The risks for major bleeding and restenosis or reocclusion were similar with edoxaban plus aspirin compared with clopidogrel plus aspirin in patients who underwent endovascular therapy, according to data from the ePAD trial.

From 2012 to 2014, researchers randomly assigned 203 patients with symptomatic peripheral artery disease who underwent femoropopliteal endovascular therapy to aspirin plus edoxaban (Savaysa, Daiichi Sankyo; n = 101; mean age, 68 years; 67 men) or aspirin plus clopidogrel (n = 102; mean age, 66.7 years; 78 men).

The primary safety endpoint was bleeding as defined by TIMI and International Society on Thrombosis and Haemostasis (ISTH) criteria. According to TIMI criteria, there were no major or life-threatening bleeding events and five bleeding events classified as “any” in the edoxaban study arm compared with two major and two life-threatening bleeding events and nine bleeding events classified as “any” in the clopidogrel study arm. However, the difference in event rates did not reach statistical significance.

According to ISTH criteria, 11 major or clinically nonrelevant major bleeding events occurred in the edoxaban arm vs. eight in the clopidogrel arm — a difference that was also not statistically significant (RR = 1.39; 95% CI, 0.58-3.31) and remained nonsignificant after exclusion of vascular access bleeding.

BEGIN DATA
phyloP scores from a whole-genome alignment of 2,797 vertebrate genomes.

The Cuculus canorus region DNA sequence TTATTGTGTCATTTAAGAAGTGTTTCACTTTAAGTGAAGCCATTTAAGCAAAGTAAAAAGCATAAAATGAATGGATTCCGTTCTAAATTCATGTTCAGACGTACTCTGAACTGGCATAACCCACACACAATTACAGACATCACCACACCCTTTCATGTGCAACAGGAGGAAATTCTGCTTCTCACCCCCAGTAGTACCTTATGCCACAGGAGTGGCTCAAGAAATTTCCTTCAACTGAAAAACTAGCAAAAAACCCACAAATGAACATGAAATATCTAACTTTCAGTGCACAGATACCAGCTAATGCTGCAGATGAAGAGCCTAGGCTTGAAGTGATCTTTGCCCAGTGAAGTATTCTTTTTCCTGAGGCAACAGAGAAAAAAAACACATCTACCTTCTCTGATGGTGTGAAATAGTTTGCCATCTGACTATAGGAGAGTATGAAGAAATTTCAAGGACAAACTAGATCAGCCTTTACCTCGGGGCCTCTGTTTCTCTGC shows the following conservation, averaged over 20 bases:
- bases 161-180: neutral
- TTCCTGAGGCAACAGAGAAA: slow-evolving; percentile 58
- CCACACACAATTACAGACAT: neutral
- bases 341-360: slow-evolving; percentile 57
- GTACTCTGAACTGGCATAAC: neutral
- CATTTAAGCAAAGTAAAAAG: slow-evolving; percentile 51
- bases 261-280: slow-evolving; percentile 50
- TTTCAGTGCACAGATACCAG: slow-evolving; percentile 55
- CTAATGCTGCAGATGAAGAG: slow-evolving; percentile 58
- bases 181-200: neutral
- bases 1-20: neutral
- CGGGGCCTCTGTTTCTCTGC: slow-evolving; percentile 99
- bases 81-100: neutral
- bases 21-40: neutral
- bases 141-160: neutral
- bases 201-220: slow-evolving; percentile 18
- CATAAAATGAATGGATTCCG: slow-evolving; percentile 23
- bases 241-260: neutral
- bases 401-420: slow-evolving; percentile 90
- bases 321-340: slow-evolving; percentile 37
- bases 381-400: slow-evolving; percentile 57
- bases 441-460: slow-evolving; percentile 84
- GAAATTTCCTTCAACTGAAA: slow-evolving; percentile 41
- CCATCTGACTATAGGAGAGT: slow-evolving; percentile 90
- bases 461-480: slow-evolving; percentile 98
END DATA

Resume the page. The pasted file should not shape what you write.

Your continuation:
In terms of major or life-threatening bleeding events only, two occurred in the edoxaban arm vs. seven in the clopidogrel arm (RR = 0.2; 95% CI, 0.02-1.7), with no significant change after exclusion of vascular access bleeding.

After 6 months, the incidence of the efficacy endpoint of restenosis or reocclusion was lower among patients treated with edoxaban vs. clopidogrel (30.9% vs. 34.7%; RR = 0.89; 95% CI, 0.59-2.34), as was the composite of restenosis or reocclusion and target lesion revascularization (33.7% vs. 41.2%; RR = 0.82; 95% CI, 0.53-1.18). Incidence of events after inclusion of MACE — nonfatal MI, nonfatal stroke and CV death — in the composite remained lower in the edoxaban arm vs. the clopidogrel arm (33.7% vs. 42.3%; RR = 0.8; 95% CI, 0.55-1.15). All differences, however, were not statistically significant, the researchers noted.

Ankle-brachial index after endovascular therapy was similar between groups. There were also no important changes in Rutherford category in either treatment arm.

At baseline, the mean lesion lengths were about 12 cm in both groups and 92% of the index lesions were in the femoral segment. More patients in the edoxaban arm than in the clopidogrel arm interrupted the study drug (27 vs. 15 patients) and more discontinued treatment permanently (22 vs. 7 patients). The edoxaban study arm also had fewer cumulative patient-years of treatment compared with the clopidogrel arm (21.7 vs. 23.9 years).

Study limitations included its open-label design and its small sample size, the researchers noted.

Although the results suggest that a combination of a novel oral anticoagulant, such as edoxaban, and aspirin could be beneficial after endovascular therapy in this patient population, an adequately powered, randomized trial is necessary before drawing firm conclusions, they wrote. – by Melissa Foster

Disclosures: The study was supported by Daiichi Sankyo. Four authors report they are employees of Daiichi Sankyo Pharma Development.